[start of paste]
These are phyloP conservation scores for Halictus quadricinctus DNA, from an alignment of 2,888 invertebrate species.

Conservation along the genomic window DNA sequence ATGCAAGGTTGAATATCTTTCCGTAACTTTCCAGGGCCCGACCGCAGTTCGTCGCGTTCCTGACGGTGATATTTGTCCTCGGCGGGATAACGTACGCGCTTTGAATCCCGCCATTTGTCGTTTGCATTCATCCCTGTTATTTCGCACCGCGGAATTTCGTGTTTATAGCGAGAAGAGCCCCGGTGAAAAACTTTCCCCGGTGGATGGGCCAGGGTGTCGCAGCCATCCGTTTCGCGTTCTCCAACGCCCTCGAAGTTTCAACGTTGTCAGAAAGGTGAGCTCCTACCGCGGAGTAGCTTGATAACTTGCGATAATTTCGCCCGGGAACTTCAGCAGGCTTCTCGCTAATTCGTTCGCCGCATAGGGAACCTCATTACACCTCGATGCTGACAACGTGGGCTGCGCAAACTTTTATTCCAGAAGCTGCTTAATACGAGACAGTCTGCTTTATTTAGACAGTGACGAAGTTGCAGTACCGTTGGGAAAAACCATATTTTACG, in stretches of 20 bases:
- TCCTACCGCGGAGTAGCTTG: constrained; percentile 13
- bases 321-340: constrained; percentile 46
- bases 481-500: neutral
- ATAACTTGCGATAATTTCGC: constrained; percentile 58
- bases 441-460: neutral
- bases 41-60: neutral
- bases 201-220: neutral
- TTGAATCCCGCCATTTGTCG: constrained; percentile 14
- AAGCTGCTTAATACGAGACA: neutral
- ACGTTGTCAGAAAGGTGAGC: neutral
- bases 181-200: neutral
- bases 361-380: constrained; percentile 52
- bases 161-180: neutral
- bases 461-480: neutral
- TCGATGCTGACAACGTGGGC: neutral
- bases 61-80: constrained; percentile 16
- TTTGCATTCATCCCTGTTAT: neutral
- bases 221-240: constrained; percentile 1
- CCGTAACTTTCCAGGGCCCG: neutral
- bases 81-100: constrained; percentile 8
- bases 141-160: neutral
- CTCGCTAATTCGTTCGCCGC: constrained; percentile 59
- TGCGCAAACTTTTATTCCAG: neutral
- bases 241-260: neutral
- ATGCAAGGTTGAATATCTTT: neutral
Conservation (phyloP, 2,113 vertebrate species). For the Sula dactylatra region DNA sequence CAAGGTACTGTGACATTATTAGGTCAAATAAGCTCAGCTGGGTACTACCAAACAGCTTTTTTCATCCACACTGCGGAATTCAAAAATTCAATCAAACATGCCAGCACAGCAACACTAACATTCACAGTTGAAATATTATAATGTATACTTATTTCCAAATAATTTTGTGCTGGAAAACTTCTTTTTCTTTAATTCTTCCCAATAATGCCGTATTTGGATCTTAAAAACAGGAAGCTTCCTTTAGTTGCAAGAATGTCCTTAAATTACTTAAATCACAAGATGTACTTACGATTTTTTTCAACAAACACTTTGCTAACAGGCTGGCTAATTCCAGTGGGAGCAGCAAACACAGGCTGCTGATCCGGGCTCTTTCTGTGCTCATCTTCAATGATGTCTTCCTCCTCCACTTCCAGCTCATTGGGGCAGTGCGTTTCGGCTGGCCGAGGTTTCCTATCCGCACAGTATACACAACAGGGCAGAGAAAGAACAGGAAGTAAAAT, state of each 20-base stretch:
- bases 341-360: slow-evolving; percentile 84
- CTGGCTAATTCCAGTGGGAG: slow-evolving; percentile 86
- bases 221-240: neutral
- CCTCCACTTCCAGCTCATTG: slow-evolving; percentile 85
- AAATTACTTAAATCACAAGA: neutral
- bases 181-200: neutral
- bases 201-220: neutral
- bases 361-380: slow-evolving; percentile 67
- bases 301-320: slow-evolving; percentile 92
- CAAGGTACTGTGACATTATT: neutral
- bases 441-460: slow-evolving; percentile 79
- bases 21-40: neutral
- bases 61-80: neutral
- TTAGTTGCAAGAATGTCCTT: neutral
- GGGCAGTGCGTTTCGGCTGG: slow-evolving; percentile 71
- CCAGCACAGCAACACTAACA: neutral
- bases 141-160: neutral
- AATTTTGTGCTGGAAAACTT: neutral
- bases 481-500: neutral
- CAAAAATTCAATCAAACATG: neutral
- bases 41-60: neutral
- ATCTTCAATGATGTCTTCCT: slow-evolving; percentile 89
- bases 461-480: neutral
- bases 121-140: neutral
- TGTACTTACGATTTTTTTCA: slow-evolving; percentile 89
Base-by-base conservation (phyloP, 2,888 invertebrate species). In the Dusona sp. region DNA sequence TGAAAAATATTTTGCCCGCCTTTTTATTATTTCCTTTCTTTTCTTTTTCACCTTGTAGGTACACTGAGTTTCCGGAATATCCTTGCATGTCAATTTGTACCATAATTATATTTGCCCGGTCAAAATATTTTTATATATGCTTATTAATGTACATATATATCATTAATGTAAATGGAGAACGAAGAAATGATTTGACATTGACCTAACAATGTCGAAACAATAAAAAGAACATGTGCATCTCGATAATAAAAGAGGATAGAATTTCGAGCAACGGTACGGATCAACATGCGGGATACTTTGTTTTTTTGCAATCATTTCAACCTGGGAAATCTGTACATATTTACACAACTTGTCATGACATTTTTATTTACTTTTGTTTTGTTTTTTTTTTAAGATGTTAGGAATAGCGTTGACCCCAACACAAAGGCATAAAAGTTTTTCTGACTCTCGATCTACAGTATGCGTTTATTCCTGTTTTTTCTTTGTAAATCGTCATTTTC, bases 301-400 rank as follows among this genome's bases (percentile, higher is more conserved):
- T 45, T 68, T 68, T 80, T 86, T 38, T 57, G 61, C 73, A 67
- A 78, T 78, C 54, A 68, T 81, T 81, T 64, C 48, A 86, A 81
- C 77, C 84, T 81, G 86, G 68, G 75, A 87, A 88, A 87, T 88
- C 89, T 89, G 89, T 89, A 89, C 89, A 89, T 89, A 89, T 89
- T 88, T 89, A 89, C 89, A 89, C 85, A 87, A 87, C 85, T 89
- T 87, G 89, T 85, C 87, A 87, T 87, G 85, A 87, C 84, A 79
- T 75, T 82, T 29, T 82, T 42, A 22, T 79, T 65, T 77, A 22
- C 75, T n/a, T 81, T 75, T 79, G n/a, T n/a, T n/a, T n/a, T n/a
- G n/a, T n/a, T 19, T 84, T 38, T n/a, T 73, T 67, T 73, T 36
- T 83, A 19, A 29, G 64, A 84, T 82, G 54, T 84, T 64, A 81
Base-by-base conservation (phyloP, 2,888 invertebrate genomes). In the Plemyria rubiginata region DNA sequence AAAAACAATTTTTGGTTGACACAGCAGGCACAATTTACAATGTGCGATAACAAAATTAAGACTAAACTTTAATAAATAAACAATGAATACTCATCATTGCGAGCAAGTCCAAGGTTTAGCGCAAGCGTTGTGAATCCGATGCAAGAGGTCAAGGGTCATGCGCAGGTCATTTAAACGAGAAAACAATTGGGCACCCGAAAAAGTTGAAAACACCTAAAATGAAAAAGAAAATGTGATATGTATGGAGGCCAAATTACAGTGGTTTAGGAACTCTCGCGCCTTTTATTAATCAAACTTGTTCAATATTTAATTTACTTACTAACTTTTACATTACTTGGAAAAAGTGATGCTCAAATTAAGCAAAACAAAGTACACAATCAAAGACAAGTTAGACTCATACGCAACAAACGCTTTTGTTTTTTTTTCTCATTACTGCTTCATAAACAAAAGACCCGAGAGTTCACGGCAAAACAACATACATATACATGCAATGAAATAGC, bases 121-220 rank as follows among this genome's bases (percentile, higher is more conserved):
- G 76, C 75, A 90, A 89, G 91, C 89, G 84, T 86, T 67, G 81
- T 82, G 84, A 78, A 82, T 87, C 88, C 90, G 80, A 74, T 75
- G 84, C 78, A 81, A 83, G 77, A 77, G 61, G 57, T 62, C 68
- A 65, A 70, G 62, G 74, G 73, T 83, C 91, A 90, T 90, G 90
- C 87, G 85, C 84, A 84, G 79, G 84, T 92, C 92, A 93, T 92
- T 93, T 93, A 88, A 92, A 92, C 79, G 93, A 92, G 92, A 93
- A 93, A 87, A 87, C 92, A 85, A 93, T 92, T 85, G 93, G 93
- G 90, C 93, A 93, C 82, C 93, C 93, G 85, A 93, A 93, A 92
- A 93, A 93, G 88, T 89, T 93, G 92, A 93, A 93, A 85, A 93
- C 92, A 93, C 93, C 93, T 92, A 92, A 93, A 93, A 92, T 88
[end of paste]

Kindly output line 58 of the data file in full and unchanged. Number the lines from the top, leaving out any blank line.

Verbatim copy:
- C 89, T 89, G 89, T 89, A 89, C 89, A 89, T 89, A 89, T 89